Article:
Valentine’s Day for most people is a holiday that brings to mind flowers, chocolates, love, and friendship. For people who are from Parkland, it has a different meaning altogether. On the morning of February 14th, 2018, Marjory Stoneman Douglas High School was nothing special. Almost comically suburban. Best known for the state award winning marching band and Anthony Rizzo (he played for the Chicago Cubs). By the evening, the school that my parents had moved cities to have me attend was featured on almost every TV channel on the air, for all the wrong reasons.
The person I was on the morning of Valentine’s Day in 2018 was not the same person who came home from school, and not the same person writing this now. As we get closer to the day every year when old Facebook pages and group messages become active again, it strikes me once again how sad it is when young people die. When people die, they are frozen in time. For people who haven’t figured themselves out yet, they die as an amalgamation of things they liked to do, or bands that they listened to every once in a while, or the career they picked on a whim that weekend. Sometimes I like to think about what’s written in the memorials for the victims and what they would think about it now. My friend Carmen was remembered as kind, caring, compassionate, driven, and hard-working. Would Carmen still want to research ALS, or would she be trying to go into ophthalmology? Would she have picked UF or UW? Would we still be in touch, or would we have lost contact like all old high school acquaintances?
The 2023 anniversary brings with it new heartache, another shooting on the campus of Michigan State University, and another group of students added to the horrific club that you can’t be in until you’re in it. One victim in particular stood out to me, Arielle Anderson, a college junior who dreamed of being a pediatrician. Her life summed up in 4 or 5 words, kind, caring, compassionate, driven, hard-working. She seems so similar to Carmen on paper, but she could be so different. Kind, caring, compassionate, driven, hard-working. Empty words that can’t encapsulate someone’s personality even if they tried. But that’s all we’re left with, anecdotes of core memories that would have become the foundation of a future that was stolen from them. When I think about it, it opens a hole in my chest that can’t be filled.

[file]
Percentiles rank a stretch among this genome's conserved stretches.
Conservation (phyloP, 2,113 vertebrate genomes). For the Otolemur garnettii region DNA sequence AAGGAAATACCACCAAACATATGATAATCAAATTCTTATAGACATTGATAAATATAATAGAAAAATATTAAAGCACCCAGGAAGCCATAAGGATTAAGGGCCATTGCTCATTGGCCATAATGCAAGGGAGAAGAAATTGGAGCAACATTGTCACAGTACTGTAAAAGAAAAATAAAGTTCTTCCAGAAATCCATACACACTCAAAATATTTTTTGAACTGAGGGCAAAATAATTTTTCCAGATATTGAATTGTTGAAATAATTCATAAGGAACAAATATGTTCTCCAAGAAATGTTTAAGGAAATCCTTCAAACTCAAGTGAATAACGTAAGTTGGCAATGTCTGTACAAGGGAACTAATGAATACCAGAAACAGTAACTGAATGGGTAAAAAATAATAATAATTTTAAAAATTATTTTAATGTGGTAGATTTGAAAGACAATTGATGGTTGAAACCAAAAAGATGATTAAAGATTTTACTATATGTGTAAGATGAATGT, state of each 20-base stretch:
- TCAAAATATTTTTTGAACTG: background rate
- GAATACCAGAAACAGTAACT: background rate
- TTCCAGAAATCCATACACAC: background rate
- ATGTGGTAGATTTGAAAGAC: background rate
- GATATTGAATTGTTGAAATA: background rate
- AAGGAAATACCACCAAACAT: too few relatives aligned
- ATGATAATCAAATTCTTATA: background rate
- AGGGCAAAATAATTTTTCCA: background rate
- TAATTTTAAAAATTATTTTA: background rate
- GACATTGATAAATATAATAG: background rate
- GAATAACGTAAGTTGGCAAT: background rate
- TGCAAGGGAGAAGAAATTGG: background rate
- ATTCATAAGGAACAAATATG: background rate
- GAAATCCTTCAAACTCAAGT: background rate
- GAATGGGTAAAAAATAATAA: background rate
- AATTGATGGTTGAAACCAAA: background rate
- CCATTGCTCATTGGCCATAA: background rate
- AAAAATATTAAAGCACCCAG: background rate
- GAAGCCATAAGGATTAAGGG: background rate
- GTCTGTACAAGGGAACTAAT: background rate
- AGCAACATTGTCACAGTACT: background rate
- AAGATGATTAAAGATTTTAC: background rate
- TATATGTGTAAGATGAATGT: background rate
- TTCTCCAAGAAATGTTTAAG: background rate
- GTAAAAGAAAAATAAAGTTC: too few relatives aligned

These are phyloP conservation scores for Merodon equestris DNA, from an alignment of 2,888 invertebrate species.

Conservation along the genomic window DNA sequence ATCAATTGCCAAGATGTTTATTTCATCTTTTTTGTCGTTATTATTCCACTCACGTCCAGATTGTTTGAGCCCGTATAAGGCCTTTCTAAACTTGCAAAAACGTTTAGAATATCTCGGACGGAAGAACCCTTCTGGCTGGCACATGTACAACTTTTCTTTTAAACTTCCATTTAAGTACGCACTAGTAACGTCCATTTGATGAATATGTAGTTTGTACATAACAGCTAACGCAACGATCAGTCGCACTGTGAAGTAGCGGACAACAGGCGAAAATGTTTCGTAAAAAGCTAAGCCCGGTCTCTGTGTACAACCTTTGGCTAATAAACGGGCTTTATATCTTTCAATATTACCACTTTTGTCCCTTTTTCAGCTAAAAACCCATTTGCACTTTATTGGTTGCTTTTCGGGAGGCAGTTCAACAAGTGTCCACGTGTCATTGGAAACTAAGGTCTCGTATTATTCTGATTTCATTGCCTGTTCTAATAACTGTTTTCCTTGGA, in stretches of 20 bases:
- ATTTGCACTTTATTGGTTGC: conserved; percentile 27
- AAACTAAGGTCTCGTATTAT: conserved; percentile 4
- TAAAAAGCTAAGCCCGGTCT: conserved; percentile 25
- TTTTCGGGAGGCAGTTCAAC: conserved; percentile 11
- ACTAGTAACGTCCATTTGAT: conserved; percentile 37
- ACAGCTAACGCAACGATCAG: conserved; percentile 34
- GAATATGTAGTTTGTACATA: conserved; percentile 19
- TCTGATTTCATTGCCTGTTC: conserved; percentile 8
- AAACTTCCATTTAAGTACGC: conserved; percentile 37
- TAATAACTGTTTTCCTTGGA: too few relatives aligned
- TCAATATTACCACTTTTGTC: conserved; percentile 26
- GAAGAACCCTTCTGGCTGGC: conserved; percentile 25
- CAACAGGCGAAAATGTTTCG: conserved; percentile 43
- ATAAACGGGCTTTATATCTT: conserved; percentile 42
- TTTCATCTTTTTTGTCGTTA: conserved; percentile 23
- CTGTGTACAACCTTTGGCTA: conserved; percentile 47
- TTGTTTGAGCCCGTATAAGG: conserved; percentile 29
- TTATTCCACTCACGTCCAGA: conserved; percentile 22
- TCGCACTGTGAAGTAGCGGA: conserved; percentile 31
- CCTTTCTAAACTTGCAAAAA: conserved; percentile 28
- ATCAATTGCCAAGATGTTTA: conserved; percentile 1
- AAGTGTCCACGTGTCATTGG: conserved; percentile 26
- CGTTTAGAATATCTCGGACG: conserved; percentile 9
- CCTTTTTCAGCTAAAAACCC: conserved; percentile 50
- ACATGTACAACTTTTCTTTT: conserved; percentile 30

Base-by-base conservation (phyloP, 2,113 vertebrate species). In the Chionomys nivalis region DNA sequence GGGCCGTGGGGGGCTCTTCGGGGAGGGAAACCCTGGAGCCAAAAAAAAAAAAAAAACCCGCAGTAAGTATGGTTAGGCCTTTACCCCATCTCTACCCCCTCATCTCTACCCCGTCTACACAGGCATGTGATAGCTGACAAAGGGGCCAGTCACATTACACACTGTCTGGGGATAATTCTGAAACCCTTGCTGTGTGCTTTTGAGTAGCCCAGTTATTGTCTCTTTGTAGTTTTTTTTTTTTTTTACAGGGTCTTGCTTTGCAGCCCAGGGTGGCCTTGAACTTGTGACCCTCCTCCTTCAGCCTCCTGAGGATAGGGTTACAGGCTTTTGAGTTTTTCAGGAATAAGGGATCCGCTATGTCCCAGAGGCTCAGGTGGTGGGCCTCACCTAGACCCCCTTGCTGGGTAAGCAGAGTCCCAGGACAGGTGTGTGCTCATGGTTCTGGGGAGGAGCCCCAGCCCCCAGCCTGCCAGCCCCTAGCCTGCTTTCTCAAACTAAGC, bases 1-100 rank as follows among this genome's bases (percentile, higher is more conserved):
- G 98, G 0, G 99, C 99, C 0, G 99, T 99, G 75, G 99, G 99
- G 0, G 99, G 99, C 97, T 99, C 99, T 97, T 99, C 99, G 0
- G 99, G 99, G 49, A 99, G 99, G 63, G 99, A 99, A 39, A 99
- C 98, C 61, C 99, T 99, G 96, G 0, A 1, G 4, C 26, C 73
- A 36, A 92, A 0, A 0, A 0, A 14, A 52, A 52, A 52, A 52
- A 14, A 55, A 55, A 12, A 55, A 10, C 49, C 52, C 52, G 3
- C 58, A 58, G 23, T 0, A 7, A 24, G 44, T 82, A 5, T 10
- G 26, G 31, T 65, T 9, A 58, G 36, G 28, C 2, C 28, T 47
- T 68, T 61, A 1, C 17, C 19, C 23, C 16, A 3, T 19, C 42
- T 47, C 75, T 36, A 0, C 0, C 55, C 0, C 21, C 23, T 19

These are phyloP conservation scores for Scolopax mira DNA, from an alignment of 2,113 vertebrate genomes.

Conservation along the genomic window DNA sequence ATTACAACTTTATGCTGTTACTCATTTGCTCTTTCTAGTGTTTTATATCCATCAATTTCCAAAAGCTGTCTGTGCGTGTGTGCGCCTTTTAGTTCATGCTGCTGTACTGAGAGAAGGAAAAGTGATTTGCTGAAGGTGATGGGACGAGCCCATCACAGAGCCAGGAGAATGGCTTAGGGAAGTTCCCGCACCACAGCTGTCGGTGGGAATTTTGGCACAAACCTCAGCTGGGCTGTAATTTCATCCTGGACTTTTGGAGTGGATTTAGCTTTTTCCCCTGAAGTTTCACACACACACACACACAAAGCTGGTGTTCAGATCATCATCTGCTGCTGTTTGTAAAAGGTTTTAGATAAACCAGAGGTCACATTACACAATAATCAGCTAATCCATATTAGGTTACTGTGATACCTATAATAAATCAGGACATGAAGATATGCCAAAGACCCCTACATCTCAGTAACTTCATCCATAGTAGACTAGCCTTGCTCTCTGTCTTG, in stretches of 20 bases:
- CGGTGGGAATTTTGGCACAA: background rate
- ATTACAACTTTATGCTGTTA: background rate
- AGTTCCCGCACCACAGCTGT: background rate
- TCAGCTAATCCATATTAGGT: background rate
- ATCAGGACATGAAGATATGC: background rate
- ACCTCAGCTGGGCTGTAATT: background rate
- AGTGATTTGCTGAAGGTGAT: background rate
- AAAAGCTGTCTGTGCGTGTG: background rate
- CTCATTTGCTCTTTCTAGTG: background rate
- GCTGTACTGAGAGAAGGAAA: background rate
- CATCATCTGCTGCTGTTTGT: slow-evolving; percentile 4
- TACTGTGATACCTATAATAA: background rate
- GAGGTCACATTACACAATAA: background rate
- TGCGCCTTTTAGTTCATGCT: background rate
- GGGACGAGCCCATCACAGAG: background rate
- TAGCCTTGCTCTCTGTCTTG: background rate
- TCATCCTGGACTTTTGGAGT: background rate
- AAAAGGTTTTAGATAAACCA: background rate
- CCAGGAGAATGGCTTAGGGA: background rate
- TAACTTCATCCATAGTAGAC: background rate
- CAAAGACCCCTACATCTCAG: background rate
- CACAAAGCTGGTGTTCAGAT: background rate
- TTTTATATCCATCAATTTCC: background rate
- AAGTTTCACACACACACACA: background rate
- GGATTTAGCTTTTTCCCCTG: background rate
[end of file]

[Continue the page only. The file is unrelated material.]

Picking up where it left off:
Valentine’s Day… is now a day of mixed emotions. Sad about what happened and who we lost. Happy to reach out to old friends and see how they’re doing. Guilty for feeling happy because we’re supposed to be sad. Guilty for moving on and not remembering all of the victims, who were kind, caring, compassionate, driven, and hard-working. But I do remember.
I look at old videos and articles of myself when I was interviewed after the shooting, and there’s a sense of hope there that I’ve lost. Change was looking so close until it wasn’t. Everyone said it felt different, but it wasn’t. Every year around this time, I keep wondering how many more people are going to have to go through this experience before our legislators can do something about it. How many futures will be stolen and replaced by kind, caring, compassionate, driven, and hard-working.